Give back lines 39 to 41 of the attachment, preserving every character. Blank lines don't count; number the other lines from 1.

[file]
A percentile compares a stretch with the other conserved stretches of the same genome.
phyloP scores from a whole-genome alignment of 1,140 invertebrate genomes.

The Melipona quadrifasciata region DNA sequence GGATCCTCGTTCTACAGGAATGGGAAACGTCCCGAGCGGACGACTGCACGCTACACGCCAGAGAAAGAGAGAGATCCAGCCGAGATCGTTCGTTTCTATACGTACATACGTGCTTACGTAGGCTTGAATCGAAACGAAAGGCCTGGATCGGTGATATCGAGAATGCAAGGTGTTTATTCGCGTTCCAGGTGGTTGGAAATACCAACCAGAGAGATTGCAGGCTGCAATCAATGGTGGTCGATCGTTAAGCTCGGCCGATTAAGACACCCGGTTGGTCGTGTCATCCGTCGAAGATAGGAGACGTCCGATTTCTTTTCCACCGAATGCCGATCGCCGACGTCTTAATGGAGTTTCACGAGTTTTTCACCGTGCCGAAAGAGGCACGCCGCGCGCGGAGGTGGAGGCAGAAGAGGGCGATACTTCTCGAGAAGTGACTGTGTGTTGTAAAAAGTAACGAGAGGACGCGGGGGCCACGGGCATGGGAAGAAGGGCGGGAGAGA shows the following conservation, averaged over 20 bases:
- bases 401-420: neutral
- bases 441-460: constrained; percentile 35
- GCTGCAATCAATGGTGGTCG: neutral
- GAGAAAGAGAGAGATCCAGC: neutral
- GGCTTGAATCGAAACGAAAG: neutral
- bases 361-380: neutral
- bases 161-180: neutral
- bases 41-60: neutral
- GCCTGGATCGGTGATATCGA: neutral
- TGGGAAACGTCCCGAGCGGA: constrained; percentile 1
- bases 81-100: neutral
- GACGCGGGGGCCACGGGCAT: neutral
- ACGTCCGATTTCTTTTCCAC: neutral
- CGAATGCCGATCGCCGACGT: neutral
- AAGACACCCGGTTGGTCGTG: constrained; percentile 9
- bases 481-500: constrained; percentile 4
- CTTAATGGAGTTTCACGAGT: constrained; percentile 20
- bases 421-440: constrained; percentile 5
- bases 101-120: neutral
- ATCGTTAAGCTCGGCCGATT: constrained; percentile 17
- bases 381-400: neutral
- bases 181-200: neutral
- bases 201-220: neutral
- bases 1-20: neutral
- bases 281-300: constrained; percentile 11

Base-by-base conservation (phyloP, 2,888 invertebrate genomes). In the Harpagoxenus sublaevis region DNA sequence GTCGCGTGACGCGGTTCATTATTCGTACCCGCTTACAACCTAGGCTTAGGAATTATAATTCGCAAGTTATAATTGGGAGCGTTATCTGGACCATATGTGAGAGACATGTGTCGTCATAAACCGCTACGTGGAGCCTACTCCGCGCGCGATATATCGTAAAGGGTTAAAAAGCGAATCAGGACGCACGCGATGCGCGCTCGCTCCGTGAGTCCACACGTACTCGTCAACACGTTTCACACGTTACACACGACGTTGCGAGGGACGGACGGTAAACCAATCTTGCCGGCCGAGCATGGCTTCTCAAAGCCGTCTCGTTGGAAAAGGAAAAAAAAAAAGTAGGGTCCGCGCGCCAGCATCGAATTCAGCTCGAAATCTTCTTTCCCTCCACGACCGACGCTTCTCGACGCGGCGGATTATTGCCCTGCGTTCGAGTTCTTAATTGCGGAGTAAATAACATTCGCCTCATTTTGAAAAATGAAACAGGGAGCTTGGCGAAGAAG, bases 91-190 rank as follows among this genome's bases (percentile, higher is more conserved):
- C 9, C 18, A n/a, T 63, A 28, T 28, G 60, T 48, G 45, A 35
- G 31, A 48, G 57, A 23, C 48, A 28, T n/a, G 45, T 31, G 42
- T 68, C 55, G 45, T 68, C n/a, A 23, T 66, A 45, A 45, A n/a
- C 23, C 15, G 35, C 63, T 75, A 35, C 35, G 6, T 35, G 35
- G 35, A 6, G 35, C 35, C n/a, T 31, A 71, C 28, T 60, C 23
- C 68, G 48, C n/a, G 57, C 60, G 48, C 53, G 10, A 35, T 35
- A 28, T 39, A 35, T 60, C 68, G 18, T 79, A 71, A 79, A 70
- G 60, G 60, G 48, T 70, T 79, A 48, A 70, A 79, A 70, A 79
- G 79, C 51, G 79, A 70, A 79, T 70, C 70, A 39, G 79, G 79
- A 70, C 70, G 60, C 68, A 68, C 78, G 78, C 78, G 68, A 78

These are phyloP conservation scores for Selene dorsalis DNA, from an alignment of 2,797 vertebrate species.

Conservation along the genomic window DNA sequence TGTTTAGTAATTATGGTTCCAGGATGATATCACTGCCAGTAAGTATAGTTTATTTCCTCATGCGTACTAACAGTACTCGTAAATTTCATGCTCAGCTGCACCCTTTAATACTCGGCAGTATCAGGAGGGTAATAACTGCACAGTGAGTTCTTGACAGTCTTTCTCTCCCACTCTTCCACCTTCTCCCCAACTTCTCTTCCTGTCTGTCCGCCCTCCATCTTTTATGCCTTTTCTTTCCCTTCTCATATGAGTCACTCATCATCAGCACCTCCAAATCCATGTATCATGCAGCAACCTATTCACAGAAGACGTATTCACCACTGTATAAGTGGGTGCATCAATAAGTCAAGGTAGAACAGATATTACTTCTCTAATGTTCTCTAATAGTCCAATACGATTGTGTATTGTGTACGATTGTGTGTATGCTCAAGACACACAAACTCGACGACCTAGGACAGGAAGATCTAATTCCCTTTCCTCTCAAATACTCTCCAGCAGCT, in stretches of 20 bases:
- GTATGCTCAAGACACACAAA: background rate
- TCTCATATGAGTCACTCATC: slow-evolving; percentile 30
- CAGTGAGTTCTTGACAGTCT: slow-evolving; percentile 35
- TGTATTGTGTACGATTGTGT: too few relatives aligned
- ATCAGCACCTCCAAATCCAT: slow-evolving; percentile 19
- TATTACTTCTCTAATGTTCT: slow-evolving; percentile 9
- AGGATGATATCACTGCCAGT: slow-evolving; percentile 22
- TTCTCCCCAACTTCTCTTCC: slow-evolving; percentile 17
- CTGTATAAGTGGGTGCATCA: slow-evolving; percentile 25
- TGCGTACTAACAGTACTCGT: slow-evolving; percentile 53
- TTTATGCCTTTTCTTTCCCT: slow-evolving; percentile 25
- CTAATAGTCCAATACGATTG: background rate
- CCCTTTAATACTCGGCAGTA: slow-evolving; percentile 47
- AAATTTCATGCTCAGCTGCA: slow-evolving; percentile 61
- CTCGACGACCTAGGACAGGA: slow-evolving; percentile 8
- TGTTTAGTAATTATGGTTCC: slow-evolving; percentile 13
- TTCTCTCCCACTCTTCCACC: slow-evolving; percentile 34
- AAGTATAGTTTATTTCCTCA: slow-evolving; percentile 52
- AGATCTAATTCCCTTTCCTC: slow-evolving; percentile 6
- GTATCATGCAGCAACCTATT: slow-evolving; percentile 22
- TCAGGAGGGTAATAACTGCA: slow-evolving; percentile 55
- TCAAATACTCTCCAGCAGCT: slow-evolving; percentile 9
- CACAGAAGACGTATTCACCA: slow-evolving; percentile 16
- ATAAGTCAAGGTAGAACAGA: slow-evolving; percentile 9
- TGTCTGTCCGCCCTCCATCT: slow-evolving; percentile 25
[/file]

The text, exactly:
- A 70, C 70, G 60, C 68, A 68, C 78, G 78, C 78, G 68, A 78

These are phyloP conservation scores for Selene dorsalis DNA, from an alignment of 2,797 vertebrate species.

Conservation along the genomic window DNA sequence TGTTTAGTAATTATGGTTCCAGGATGATATCACTGCCAGTAAGTATAGTTTATTTCCTCATGCGTACTAACAGTACTCGTAAATTTCATGCTCAGCTGCACCCTTTAATACTCGGCAGTATCAGGAGGGTAATAACTGCACAGTGAGTTCTTGACAGTCTTTCTCTCCCACTCTTCCACCTTCTCCCCAACTTCTCTTCCTGTCTGTCCGCCCTCCATCTTTTATGCCTTTTCTTTCCCTTCTCATATGAGTCACTCATCATCAGCACCTCCAAATCCATGTATCATGCAGCAACCTATTCACAGAAGACGTATTCACCACTGTATAAGTGGGTGCATCAATAAGTCAAGGTAGAACAGATATTACTTCTCTAATGTTCTCTAATAGTCCAATACGATTGTGTATTGTGTACGATTGTGTGTATGCTCAAGACACACAAACTCGACGACCTAGGACAGGAAGATCTAATTCCCTTTCCTCTCAAATACTCTCCAGCAGCT, in stretches of 20 bases: